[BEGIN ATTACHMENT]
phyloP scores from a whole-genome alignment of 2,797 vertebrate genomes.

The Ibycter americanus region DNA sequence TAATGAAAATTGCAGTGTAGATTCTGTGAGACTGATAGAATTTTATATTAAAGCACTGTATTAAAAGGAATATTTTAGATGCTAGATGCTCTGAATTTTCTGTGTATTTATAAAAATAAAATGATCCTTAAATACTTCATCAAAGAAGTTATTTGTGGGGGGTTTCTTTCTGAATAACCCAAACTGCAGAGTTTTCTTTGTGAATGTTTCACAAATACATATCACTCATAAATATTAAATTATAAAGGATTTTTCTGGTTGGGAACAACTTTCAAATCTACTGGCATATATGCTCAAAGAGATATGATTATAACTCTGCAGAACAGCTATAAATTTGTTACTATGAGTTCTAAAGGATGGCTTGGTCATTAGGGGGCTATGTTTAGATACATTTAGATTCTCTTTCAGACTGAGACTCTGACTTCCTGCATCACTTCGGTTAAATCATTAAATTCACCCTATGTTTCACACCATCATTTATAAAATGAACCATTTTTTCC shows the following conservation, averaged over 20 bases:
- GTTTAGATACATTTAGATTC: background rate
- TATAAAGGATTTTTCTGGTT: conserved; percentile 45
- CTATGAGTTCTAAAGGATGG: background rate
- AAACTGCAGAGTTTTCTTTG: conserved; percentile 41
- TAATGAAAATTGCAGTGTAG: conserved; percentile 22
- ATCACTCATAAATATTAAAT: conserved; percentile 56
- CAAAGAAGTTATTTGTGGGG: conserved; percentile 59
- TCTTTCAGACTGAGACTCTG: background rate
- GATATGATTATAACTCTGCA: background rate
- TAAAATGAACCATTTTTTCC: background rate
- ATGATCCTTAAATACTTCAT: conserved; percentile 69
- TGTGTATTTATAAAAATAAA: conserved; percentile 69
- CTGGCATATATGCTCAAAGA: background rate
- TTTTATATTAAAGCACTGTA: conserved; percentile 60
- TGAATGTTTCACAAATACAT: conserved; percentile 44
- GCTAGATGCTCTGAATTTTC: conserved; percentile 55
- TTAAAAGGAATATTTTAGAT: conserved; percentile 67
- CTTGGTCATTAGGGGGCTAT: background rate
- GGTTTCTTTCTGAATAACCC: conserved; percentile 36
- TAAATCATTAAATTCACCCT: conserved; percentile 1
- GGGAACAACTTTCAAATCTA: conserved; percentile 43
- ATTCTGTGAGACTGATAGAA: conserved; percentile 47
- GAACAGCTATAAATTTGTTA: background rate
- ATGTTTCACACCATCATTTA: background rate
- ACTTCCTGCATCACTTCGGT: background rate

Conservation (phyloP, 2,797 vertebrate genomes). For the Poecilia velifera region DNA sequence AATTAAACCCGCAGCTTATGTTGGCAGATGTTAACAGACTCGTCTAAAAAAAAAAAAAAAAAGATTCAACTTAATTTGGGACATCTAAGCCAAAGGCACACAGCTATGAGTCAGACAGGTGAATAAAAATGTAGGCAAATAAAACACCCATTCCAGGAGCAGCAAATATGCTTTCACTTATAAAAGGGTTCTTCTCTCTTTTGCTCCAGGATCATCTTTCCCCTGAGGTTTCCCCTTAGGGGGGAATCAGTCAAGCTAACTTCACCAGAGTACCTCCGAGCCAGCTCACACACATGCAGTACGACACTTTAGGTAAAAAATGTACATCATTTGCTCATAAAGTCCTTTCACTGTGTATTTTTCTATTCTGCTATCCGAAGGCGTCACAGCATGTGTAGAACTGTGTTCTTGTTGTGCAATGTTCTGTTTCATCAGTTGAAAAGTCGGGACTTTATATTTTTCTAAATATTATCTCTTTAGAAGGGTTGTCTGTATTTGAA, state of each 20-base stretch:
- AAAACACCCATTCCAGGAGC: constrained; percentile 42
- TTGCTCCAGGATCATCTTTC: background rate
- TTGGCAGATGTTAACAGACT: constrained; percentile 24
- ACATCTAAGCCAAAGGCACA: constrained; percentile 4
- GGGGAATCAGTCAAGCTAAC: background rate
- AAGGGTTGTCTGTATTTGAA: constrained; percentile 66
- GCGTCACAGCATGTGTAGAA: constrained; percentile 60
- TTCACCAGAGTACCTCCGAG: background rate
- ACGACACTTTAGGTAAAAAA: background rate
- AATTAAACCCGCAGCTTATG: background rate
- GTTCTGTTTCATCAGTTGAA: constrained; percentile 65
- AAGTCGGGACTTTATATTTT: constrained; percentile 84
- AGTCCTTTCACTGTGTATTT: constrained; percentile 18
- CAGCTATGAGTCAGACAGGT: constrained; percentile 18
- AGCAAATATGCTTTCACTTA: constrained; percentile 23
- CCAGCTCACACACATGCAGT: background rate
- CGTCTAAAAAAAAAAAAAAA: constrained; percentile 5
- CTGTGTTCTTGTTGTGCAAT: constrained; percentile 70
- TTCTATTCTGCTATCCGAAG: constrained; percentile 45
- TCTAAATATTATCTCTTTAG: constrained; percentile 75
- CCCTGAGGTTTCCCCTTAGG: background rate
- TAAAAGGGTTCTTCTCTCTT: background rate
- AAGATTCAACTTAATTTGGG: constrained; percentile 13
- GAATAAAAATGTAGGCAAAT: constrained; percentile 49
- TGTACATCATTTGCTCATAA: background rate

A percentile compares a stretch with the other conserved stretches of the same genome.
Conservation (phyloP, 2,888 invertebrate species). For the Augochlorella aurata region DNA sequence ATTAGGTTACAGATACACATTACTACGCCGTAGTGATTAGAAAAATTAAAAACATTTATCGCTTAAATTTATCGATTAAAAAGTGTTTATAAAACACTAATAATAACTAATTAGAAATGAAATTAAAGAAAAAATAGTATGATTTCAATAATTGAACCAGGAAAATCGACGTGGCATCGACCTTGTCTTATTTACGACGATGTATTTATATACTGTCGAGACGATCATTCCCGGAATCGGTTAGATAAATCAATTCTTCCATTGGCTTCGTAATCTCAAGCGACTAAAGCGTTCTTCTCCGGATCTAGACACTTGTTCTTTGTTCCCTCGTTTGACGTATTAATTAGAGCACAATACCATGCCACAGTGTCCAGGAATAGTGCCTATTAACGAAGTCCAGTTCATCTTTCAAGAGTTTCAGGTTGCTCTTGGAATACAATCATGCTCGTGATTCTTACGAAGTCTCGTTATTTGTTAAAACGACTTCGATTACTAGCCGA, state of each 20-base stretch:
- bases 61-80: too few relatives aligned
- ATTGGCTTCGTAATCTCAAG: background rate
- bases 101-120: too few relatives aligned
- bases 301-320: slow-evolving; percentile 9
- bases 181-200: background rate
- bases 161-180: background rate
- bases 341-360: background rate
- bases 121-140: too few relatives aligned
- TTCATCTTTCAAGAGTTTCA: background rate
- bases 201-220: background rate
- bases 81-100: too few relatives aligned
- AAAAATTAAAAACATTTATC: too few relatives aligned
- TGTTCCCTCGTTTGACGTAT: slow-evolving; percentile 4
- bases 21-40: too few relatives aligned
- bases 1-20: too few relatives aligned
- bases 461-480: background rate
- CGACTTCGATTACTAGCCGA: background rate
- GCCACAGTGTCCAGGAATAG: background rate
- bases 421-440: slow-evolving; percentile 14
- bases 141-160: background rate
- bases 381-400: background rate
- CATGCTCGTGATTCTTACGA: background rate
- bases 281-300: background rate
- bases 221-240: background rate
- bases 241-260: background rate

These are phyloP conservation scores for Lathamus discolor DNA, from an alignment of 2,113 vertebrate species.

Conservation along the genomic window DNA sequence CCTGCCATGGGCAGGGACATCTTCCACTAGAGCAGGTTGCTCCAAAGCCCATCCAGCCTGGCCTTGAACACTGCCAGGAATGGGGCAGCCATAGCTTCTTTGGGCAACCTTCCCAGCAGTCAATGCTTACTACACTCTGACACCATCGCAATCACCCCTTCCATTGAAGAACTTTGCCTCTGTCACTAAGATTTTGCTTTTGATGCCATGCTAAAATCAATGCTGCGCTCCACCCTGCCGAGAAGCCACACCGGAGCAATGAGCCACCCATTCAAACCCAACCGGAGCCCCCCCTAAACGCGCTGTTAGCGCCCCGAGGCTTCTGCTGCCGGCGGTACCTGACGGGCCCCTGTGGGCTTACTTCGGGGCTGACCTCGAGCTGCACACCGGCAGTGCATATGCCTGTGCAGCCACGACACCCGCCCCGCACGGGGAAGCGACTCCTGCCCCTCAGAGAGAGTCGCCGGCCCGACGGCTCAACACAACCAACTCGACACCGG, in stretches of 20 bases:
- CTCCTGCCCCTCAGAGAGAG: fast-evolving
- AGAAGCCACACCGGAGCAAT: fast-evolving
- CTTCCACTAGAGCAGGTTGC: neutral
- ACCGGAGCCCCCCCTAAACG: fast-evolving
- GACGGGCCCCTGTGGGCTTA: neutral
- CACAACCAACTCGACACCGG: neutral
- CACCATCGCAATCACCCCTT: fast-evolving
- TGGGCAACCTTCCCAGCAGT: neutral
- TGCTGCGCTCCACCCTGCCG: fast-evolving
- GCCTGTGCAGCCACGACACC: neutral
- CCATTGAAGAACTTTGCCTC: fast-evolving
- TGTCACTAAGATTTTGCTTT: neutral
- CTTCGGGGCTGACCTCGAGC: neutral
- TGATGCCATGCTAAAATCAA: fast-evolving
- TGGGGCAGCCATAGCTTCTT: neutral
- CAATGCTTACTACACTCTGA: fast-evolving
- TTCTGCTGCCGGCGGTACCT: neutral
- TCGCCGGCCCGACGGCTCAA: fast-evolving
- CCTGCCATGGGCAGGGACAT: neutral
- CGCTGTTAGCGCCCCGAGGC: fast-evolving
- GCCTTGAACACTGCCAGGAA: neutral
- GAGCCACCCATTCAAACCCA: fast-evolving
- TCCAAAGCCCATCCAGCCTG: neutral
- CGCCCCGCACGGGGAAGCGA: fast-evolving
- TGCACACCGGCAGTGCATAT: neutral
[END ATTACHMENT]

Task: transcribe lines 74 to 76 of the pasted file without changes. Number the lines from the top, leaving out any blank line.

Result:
- bases 421-440: slow-evolving; percentile 14
- bases 141-160: background rate
- bases 381-400: background rate